The onset of nucleate boiling indicates the location where the vapor can first exist in a stable state on the heater surface without condensing or vapor collapse. As more energy is input into the liquid (i.e., downstream axially) these vapor bubbles can grow and eventually detach from the heater surface and enter the liquid. In our past discussion we have suggested that the onset of nucleate boiling occurs at an axial location (Point A on Figure 6.4) before the bulk liquid is saturated (Point C on Figure 6.4). Likewise the point where the vapor bubbles could detach from the heater surface would also occur at an axial location (Point B on Figure 6.4) before the bulk liquid is saturated. Now this axial length over which boiling occurs when the bulk liquid is subcooled is called the "subcooled boiling" length. This region may be large or small in actual size depending on the fluid properties, mass flow rate, pressures and heat flux. It is a region of inherent nonequilibrium where the flowing mass quality and vapor void fraction are non-zero and positive even though the thermodynamic equilibrium quality and volume fraction would be zero (Figure 6.4 and *X*(*z*)); since the bulk temperature is below saturation.

There are two ways to handle this region. Consider the boundary condition of a uniform heat flux on the heater surface. First, for conditions where this is a small actual length relative to the total heater wall axial length, one may neglect this length and its effect on heat transfer and pressure drop. If the subcooled boiling length is appreciable relative to the total heater wall length, then we need to locate the point where the vapor bubbles detach and boiling bubbles are stable in the flow as well as the associated vapor mass fraction and void fraction in this subcooled region.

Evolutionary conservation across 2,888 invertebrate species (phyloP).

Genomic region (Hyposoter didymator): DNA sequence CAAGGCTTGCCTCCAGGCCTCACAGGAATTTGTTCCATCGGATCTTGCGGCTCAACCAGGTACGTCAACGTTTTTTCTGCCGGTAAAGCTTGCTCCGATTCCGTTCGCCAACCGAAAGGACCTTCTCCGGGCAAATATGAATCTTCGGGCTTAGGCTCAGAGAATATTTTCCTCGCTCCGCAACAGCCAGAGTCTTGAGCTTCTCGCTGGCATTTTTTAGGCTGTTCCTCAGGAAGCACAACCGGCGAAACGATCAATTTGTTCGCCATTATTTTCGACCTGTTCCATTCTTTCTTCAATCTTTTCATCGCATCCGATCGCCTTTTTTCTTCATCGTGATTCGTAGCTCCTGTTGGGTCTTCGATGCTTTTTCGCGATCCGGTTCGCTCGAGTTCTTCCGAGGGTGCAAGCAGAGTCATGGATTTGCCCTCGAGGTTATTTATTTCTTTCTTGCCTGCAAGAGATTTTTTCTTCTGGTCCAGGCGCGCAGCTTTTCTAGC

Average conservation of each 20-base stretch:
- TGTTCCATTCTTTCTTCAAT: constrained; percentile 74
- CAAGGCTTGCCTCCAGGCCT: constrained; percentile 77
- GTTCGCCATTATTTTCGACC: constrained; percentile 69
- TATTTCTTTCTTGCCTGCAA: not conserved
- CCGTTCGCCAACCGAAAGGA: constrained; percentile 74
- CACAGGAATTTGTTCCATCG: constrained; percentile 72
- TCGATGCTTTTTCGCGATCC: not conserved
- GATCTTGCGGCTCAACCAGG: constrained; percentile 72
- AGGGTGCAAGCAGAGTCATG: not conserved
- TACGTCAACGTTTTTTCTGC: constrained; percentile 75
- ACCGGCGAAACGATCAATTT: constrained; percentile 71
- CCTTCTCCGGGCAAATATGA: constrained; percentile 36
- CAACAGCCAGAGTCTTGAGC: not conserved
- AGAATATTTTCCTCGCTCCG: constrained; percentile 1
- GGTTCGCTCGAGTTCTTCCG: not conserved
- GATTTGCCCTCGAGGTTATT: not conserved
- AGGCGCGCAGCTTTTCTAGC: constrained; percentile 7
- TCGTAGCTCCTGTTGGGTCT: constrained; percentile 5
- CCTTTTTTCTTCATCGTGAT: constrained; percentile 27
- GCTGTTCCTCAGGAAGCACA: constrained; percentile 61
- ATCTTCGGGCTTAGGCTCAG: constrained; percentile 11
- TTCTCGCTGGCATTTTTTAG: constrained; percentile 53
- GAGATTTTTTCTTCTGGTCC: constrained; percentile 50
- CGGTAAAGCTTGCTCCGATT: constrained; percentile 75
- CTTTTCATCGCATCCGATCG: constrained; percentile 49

Figure 6.5 depicts the order of magnitude of the vapor void fraction and mass fraction for a steam-water system, as well as lists the various models available for estimating values for this region. The typical approach is to determine the amount of vapor superheat necessary to support the vapor bubble departure from the heater wall surface (Point B on Figure 6.4). Once this is determined one can find the axial location where this would occur. From this point on one can then calculate the vapor void fraction and mass fraction in the channel.

As Figure 6.5 indicates there are only a few complete models developed for the subcooled region. In these notes we focus on the models developed by Levy (1967) and Zuber (1968) based on relatively good agreement with published data, and the relative ease in applying the subcooled boiling model. These models, although developed and checked with primarily steam-water data, can be applied to other fluids.

The first objective is to determine the amount of superheat necessary to allow vapor bubble departure and then the axial location where this would occur. A force balance was used by Levy (1967) and Staub (1967) to estimate the degree of superheat necessary for bubble departure.

where is the radius of vapor bubble at departure, and where the first term represents the buoyancy force (destabilizing force), the second term represents the drag force (destabilizing force), and final force term is due to surface tension (stabilizing force); where , and are proportionality constants. In this conceptual model the bubble radius , is assumed to be proportional to the distance to the tip of the vapor bubble, , away from the heated wall. One can then calculate this distance